Excerpts from The Incontinence Solution: Answers for Women of All Ages


Incontinence is the uncontrollable loss of enough urine to cause social or sanitary difficulties. When we study the body and look at how we are able to control urination, we know that an infant does not have the proper connections between their brain and their bladder to be able to control the bladder.


Incontinence is the uncontrollable loss of enough urine to cause social or sanitary difficulties. When we study the body and look at how we are able to control urination, we know that an infant does not have the proper connections between their brain and their bladder to be able to control the bladder. We also know that as the brain develops, young children can be taught to have control of when and where they empty their bladders. This learned control is then maintained, usually without much thought, throughout adulthood. To a child or an adult, any loss of bladder control feels like a return to infancy and can be an embarrassment and a source of terrible discomfort.  

Incontinence can be a significant problem for young, middle age and older women. Life with incontinence, even mild incontinence, can become very stressful. Incontinence threatens self-image, body image and self-esteem. Concerns about having to deal with incontinence may hinder career opportunities for women in the workforce. The embarrassing loss of self-control makes a woman feel old and helpless. Outings for shopping and recreation may be planned around the availability of a bathroom. Travel to new places becomes difficult. The need to always have a change of clothes or to worry about odor is a constant concern. Or, women suffering from incontinence may stop some of the activities they enjoy altogether; they may avoid getting together with friends or family; they may avoid sexual contact; they may feel depressed. 

Many people consider adult incontinence a natural part of aging. It is not! The vast majority of older women do not have incontinence. Most people are not aware that young women also can have incontinence. Since incontinence is so frequently associated with aging, those younger women are even less likely to talk about it or seek treatment. The good news is that there are now many ways to treat women of all ages who have incontinence. 

Incontinence is a symptom- the loss of urine. The two most common types of incontinence are loss of urine with laughing, coughing or sneezing, called stress incontinence, and loss of urine proceeded by a strong urge to go, called urge incontinence or overactive bladder. Sometimes a woman has both types of incontinence at the same time. This combination of incontinence is called mixed incontinence. Different types of incontinence have different causes, and different treatments solve each type of incontinence. The first step to end the incontinence is for the doctor to determine which type of incontinence you have. This starts by having you answer questions about your symptoms. Following that, there are a number of simple tests performed to help pinpoint the nature of the problem, which we will discuss in chapter 3. But first, it will be helpful to understand what the possible types of incontinence are. The chart gives brief definitions of the types of incontinence, and more detailed explanations follow.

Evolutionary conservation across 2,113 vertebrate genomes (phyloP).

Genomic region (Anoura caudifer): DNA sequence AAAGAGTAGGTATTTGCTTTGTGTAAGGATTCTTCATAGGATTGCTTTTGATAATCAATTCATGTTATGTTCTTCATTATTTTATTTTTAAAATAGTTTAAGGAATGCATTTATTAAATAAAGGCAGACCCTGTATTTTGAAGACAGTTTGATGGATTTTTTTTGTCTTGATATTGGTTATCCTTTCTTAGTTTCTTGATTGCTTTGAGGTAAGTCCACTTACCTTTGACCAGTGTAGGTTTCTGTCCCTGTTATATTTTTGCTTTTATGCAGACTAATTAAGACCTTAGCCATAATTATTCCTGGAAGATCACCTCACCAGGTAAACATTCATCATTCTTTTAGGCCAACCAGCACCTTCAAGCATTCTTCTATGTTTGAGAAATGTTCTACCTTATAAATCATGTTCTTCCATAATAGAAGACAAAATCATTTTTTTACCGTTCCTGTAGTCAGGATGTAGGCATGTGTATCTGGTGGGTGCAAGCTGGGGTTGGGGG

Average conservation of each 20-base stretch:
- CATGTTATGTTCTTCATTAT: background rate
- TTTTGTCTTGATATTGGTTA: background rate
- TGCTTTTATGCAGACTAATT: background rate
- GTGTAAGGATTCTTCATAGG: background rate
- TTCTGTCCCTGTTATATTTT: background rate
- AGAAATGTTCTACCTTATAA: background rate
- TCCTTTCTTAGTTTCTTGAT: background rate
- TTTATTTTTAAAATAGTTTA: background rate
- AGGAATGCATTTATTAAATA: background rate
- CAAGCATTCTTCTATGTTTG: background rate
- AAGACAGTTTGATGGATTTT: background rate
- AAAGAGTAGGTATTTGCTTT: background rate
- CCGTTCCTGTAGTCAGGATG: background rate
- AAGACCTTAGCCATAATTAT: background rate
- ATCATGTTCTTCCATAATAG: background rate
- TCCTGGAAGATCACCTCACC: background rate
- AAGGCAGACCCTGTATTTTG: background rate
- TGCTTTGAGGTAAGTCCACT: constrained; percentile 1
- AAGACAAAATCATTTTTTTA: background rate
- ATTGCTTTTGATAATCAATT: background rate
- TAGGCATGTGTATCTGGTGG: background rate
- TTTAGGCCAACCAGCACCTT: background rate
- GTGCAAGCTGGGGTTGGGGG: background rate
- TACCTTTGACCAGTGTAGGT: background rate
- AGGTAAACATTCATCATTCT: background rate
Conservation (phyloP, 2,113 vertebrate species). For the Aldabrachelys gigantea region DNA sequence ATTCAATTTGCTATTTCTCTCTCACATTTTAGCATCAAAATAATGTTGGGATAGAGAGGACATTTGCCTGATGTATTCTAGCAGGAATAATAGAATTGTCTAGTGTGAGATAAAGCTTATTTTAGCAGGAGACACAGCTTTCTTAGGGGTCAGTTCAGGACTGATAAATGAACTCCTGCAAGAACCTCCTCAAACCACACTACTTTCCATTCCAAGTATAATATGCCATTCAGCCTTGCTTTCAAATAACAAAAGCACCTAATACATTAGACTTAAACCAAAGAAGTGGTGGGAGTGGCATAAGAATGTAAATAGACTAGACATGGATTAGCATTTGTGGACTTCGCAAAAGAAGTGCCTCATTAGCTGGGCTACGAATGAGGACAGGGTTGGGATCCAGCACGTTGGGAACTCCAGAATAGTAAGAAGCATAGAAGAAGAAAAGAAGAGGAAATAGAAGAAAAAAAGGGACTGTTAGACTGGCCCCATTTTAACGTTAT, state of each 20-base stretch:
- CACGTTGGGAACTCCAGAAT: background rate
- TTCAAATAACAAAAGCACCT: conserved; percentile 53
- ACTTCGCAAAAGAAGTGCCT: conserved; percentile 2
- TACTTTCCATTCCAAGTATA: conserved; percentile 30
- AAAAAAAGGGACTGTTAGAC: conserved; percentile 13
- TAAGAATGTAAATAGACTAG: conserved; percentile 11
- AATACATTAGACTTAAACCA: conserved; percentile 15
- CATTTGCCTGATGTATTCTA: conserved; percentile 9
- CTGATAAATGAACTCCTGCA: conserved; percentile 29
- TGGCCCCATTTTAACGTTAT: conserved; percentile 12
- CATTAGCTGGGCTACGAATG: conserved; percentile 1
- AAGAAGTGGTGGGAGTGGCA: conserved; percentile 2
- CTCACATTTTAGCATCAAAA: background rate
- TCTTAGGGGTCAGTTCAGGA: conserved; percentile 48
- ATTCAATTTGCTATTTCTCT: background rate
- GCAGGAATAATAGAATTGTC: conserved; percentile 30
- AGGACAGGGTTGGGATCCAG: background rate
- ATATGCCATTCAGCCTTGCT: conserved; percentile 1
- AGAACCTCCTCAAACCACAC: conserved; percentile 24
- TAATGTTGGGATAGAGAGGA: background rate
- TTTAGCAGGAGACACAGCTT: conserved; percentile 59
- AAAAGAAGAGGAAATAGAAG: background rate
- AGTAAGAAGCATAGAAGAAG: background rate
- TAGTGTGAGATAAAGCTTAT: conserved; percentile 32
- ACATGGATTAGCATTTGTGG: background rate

• STRESS incontinence.... urine loss with some type of physical stress to the body such as with a cough, sneeze, physical activity or laughing.
  • URGE incontinence.... urine loss proceeded by a sense of needing to urinate before reaching the bathroom.
  • MIXED incontinence.... urine loss with features of both stress and urge.
  • OVERFLOW incontinence.... urine loss occurring when the bladder is full, but the bladder does not contract properly to push the urine out. The urine then trickles out of the over-full bladder.
  • TOTAL INCONTINENCE.... the constant loss of urine. 

You may have noticed that sometimes a loss of urine occurs as a result of a cough, sneeze, laugh or vigorous exercise. Many women with this problem, known as stress incontinence, may begin limiting their own activities for just this reason. However, coughing, sneezing and even laughing are often unavoidable. We need to laugh and exercise (and cough and sneeze) to live life to it fullest. Understanding stress incontinence is the first step to finding a solution.

Stress incontinence got its name because the pressure or strain from a laugh or cough results in a loss of urine. The bladder and urethra are normally held firmly in place by muscles and connecting tissue in the pelvis (see figure 1-1). When you cough, pressure increases inside your abdomen, and the pressure pushes on your bladder and urethra. If the supporting pelvic muscles or connecting tissues have been damaged or weakened, they may not be able to withstand the force of the cough. The pressure then forces the urethra to open, and urine leaks out. (fig 1-2) Many activities that you ordinarily wouldn't even think about can cause increased pressure in the abdomen and the bladder. A cough, a strain to lift a heavy piece of luggage, aerobic exercise, or even a hiccup can challenge a woman with this problem.

As we discuss in chapter 4, pregnancy and childbirth can damage the pelvic ligaments that anchor the uterus and bladder to the bones of the pelvis. The muscles that support the bladder work differently than most other muscles. Other muscles in your body usually relax until you ask them to do something for you, like lift a fork or bend at the waist. However, the pelvic muscles are always contracted, so they can continually hold up the bladder, uterus and the intestines. If these muscles, and the connecting tissue that attaches the muscles to the pelvic bones, get stretched or damaged, as may happen during childbirth, they become less effective at holding things up. As a consequence, the urethra may be pushed out of position as a result of a cough, sneeze or strenuous activity because the muscle support cannot withstand the extra pressure.